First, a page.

In case the car does skid on a bad patch, the first thing to do is stay calm and look at where you want to go. Then, steer in the direction of the skid; for example, when the rear end steps out towards the right, turn the steering towards the right to straighten the car.
When starting from standstill, increase vehicle speed slowly and avoid revving the engine in the lower gears as traction is less than normal. If your car has adequate torque, you can also consider starting off in a higher gear like second, but of course be careful not to damage your clutch. Some automatic gearboxes have a winter/snow mode that starts off the car in a higher gear and thus prevents wheel spin. Winter/snow engine modes too are available in some cars that limit the torque and feed in power gently.
Avoid changing direction, slowing down or accelerating suddenly mid-turn. Instead, brake well before the turn and accelerate after you have exited the corner.
Cold weather also creates fog and driving through it requires adjustments as well. Reduce speeds and use the fog lamps and the low beam of your headlight, as using high beam will create a lot of reflection on the fog and will only serve to strain your eyes. Remember to keep a good gap between you and the vehicle in front so that there is a buffer in case of a sudden stop.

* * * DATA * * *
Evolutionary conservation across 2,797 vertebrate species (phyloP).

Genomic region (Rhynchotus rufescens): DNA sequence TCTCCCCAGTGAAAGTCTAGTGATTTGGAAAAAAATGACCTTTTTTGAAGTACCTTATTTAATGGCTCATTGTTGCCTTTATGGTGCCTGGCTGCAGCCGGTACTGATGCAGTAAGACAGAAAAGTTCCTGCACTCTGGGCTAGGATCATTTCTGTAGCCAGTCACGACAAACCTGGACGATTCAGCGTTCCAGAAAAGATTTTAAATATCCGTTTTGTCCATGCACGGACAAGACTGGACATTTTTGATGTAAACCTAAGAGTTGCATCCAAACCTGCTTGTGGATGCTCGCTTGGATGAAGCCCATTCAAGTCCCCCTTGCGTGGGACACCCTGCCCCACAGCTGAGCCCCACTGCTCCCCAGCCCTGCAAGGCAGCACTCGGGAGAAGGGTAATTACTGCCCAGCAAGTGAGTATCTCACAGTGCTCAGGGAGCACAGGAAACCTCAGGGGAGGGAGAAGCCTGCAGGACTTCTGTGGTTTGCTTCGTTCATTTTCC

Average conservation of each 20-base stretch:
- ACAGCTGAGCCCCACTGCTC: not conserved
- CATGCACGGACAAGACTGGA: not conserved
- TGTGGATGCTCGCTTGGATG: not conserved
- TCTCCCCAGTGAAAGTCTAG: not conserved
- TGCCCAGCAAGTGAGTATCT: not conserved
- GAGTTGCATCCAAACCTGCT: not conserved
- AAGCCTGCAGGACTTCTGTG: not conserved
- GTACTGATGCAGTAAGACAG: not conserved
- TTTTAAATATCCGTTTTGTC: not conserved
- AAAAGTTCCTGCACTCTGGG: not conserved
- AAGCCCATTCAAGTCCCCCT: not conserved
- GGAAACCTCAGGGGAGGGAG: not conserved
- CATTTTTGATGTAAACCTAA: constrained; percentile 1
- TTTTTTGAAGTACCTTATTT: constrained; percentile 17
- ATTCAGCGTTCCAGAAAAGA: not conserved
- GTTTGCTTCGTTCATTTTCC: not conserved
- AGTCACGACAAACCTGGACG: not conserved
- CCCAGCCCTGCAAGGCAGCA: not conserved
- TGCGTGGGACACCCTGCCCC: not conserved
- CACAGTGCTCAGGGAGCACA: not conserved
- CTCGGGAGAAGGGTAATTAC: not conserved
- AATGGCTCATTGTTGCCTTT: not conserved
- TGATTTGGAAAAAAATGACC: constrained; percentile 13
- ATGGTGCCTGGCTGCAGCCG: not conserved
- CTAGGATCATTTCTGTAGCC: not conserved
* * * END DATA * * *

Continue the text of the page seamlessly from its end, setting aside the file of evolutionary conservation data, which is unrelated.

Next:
Some places in India also see the formation of 'black ice', which is a thin layer of ice that forms over the road due to the melting and re-freezing of water. While difficult to detect, look out for road surfaces that appear glossy or shiny, and avoid them.
On an already slippery road, driving downhill requires one to keep a steady slow speed. Do not ride the brakes, instead use them sparingly and use engine braking to keep speed in control. In a manual, this can be done using a lower gear, and it can also be done in some automatics that have manual control. Otherwise there are also modes available that will prevent the auto gearbox from upshifting. Braking excessively or constantly feathering the brake pedal can cause the mechanism to overheat and fail.
Emergency essentials for winter driving
Sometimes, there is no escaping a mishap. Mother nature may just be in a bad mood or your car may suddenly break down due to an unforeseen issue. Therefore, it is recommended that some essentials be kept in the vehicle, in case the worst happens.
Keep warm but get some fresh air too
A full fuel tank will help in case of a breakdown. You could run the climate control system to stay warm inside the car while waiting for assistance to arrive. However, remember to not do so in a basement or garage/shed, or even out in the open, all the time. Keeping an engine idling can cause the HVAC system to introduce harmful and poisonous gases like carbon monoxide into the cabin. Since it is a colourless and odourless gas, you won’t realise you are being poisoned. Keep some blankets or warm clothes just in case the climate control system fails or if you cannot use it.
Food and water
Some snacks and lots of extra water can help while waiting for help to arrive. A bit of food will ensure cooler heads prevail and the water will keep you from dehydration.
Battery packs and chargers
You’ll be in quite a pickle if your vehicle breaks down and your mobile phone battery runs out of juice. Keep a spare battery, have a fully charged battery pack and have a spare charger ready in the car.